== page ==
Bluefield Daily Telegraph, Bluefield, WV

January 20, 2013

Highways commission asks W.Va. leaders for $1.1 billion

By KATE COIL
Bluefield Daily Telegraph

BLUEFIELD — The King Coal Highway Authority is hoping state leaders will approve preliminary recommendations for expanding the amount of money West Virginia spends on building new highways.

The Governor’s Blue Ribbon Commission on Highway’s infrastructure is suggesting the state spend an additional $1.1 billion to maintain and extend highways across the state with $750 million a year going to repairing and maintaining current roads while $380 million would go to new road construction.

Marc Meachum, president and executive director of the Greater Bluefield Chamber of Commerce, and a member of the Governor’s Blue Ribbon Commission on Highways, said maintaining current roadways has been more of a focus than building new ones.

“Obviously, there are highway needs in the state of a more critical nature,” Meachum said. “What probably will be the initial focus is on getting the road maintenance budget where it needs to be, but this is also important. We had two recommendations the infrastructure committee made to the revenue committee, which was an increase to the maintenance budget for the state’s highway fund and the other for new construction. Both are challenges in different regards, but it would be difficult to look for new construction money until we can be sure the current highway system is currently maintained.”

Though Meachum said he and other members of the infrastructure initially recommended $1.1 billion in spending, those numbers may decrease as the proposals go through other subcommittees and to the Legislature.

“I was on the infrastructure subcommittee and our recommendations are now going to another subcommittee — the revenue committee,” he said. “They will in turn make recommendations to other committees. Now, it will be May before this is finished. It won’t be this year, I don’t think, when the governor provides legislation for this, unless there is a special session.”

Meachum said he is hoping local projects — like the King Coal Highway — will receive some state funding in the future.

“I don’t know if there will be any approval for additional new construction funds,” Meachum said. “We all certainly hope there will be. We all understand the need to maintain what we have first. We are particularly passionate about the King Coal Highway, and the economic advantages of that. We will continue to push for that project. We are a small state, population wise, and we are talking some big numbers. The Legislature will be the ultimate determinate of how much money they need and think they can raise.”

Mike Mitchem, executive director of the King Coal Highway Authority, said more state funding for highway projects — especially projects still in progress — would be a definite benefit for the King Coal Highway.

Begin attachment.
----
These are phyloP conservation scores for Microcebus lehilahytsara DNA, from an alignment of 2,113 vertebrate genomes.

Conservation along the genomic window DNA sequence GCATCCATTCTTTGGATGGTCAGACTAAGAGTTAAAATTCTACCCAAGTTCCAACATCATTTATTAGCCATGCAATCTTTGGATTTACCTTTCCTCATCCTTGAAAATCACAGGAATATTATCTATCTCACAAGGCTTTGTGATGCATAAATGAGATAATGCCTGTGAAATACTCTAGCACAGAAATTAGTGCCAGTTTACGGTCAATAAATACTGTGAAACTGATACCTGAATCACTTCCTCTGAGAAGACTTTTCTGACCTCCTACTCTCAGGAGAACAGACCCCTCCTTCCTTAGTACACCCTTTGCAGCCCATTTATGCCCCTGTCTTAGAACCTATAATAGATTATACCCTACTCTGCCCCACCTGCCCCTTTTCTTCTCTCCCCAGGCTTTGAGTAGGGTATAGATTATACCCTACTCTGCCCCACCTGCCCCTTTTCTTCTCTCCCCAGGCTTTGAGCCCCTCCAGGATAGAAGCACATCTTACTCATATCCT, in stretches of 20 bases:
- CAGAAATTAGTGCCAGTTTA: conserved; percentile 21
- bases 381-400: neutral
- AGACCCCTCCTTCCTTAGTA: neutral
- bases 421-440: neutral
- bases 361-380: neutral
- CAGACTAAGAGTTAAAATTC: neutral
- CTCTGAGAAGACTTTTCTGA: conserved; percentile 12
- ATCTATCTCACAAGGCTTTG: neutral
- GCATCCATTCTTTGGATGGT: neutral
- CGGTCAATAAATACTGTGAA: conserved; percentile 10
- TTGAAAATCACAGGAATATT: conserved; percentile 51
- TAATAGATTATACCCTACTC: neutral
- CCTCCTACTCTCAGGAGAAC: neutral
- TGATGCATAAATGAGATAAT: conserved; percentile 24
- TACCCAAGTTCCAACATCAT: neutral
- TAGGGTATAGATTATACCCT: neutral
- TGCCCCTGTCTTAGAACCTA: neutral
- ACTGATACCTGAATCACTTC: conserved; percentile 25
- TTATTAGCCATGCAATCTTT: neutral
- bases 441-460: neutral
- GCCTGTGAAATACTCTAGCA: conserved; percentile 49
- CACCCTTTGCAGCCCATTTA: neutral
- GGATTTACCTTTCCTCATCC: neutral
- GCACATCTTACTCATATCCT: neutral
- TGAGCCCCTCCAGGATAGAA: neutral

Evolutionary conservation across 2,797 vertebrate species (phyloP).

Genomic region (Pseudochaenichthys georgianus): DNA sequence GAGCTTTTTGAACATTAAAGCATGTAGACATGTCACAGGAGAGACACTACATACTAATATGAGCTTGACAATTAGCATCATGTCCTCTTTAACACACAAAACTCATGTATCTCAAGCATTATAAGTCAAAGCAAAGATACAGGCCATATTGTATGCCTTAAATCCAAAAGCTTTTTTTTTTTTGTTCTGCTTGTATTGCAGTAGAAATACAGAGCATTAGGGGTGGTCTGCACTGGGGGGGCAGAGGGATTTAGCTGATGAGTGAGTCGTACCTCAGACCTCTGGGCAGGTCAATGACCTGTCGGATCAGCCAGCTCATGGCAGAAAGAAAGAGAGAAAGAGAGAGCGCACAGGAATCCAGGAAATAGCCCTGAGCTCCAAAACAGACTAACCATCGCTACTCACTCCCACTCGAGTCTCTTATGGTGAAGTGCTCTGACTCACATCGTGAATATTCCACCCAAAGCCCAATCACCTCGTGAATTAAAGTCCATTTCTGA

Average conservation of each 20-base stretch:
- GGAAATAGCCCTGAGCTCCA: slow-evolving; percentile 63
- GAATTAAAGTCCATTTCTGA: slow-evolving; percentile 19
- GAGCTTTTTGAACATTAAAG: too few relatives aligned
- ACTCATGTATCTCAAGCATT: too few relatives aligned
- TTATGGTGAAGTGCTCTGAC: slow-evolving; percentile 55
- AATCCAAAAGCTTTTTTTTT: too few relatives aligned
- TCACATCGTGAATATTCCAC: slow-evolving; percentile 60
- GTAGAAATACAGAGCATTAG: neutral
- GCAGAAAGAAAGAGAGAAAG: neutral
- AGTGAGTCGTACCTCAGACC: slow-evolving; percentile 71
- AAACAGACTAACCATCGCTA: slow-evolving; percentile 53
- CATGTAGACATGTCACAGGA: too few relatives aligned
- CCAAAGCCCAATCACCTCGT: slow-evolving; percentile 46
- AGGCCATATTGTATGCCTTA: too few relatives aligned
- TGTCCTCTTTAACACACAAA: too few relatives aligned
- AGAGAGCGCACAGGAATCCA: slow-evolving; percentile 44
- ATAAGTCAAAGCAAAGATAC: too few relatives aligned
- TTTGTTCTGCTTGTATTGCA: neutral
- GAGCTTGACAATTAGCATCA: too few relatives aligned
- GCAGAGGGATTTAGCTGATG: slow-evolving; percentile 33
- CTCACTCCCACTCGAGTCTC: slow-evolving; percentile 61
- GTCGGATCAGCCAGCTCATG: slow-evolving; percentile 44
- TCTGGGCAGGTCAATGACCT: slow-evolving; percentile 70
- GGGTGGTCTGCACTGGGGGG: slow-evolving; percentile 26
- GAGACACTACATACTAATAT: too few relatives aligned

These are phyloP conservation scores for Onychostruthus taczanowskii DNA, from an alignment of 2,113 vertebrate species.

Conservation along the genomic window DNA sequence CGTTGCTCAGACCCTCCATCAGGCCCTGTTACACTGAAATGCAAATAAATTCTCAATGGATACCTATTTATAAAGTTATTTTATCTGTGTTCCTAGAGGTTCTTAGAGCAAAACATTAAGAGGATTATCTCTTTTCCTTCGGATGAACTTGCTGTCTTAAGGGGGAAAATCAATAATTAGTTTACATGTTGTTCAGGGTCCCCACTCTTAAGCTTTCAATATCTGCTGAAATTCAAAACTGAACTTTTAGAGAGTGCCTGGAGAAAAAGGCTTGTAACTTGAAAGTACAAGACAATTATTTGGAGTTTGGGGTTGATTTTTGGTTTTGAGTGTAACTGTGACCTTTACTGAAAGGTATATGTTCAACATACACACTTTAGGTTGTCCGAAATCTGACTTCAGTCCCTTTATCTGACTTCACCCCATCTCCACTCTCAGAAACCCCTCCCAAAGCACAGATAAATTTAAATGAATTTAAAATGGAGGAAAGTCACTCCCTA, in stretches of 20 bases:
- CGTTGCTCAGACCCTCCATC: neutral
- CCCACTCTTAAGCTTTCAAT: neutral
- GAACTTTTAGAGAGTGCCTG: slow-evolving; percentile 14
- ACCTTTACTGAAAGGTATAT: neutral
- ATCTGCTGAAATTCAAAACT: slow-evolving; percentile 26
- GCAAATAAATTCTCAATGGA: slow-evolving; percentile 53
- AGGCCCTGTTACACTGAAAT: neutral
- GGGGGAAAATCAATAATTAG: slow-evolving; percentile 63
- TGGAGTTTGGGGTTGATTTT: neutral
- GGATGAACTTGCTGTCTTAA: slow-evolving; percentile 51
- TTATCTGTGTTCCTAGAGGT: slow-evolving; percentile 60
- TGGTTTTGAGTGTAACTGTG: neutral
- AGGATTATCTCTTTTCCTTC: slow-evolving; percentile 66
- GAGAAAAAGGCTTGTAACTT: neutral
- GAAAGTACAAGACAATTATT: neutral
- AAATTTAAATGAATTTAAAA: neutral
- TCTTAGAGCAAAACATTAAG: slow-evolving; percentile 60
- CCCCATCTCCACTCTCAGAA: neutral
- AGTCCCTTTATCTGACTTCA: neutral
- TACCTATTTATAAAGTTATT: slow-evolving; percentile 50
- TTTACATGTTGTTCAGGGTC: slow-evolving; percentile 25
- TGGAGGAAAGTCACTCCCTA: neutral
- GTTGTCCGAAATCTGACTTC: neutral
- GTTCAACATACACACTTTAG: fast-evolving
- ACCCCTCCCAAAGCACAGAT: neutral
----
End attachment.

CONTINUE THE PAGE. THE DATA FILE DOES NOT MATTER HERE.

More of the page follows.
“It should help out with the entirety of projects along the King Coal Highway,” Mitchem said. “It is a lot of money, though a lot of our roads cost about $25 million a mile. It would help out several portions. This would go a long way toward funding projects on our area highways.”

Mitchem said the King Coal Highway Authority would most likely apply for funds to extend a usable section of the highway from the K.A. Ammar Interchange in Bluefield to Route 123 near the Mercer County Airport if the governor approves the Blue Ribbon Highway Commission’s recommendations to increase state funding

“We would definitely be looking to apply for that,” he said. “I am not sure what type of application process it will be, but we will apply because we need to get some of these roads finished or at least get some more construction finished. Hopefully, some of that money can be used to finish our portion out to Route 123 in Mercer County so we can make a usable section there.”

Mitchem said expanding the highway would not only give motorists a usable portion of roadway but would also help the airport.

“We could use some of the dirt there to extend the airport, which could help economic development,” he said. “ It could help larger planes come in to the airport. We are hoping this is one of the things that will come out of this. The section in Bluefield toward McDowell County is an important section. Right now, that is one of the sections that is a major focus for us.”

With the lack of federal funds for highway projects in recent years, Mitchem said it is more important than ever that these projects receive funding from the state level.

“It is really important the state allocates its highway spending,” Mitchem said. “You have the bridge in Mercer County that is not being used. The longer it waits there the more problems you will have. We would like to see some money come through because we could use that. The TIGER grant is the new earmark, and there hasn’t been anything said about extending the TIGER grant program. There has been no discussion on furthering that program. Right now, there is still the moratorium on earmarks, so there is less federal funding coming through the pipeline. If the state can raise some funding, it will be really important to our local highways. Anytime we get federal money, it is only a 20 percent match and that is when you do get federal funds.”

— Contact Kate Coil at kcoil@bdtonline.com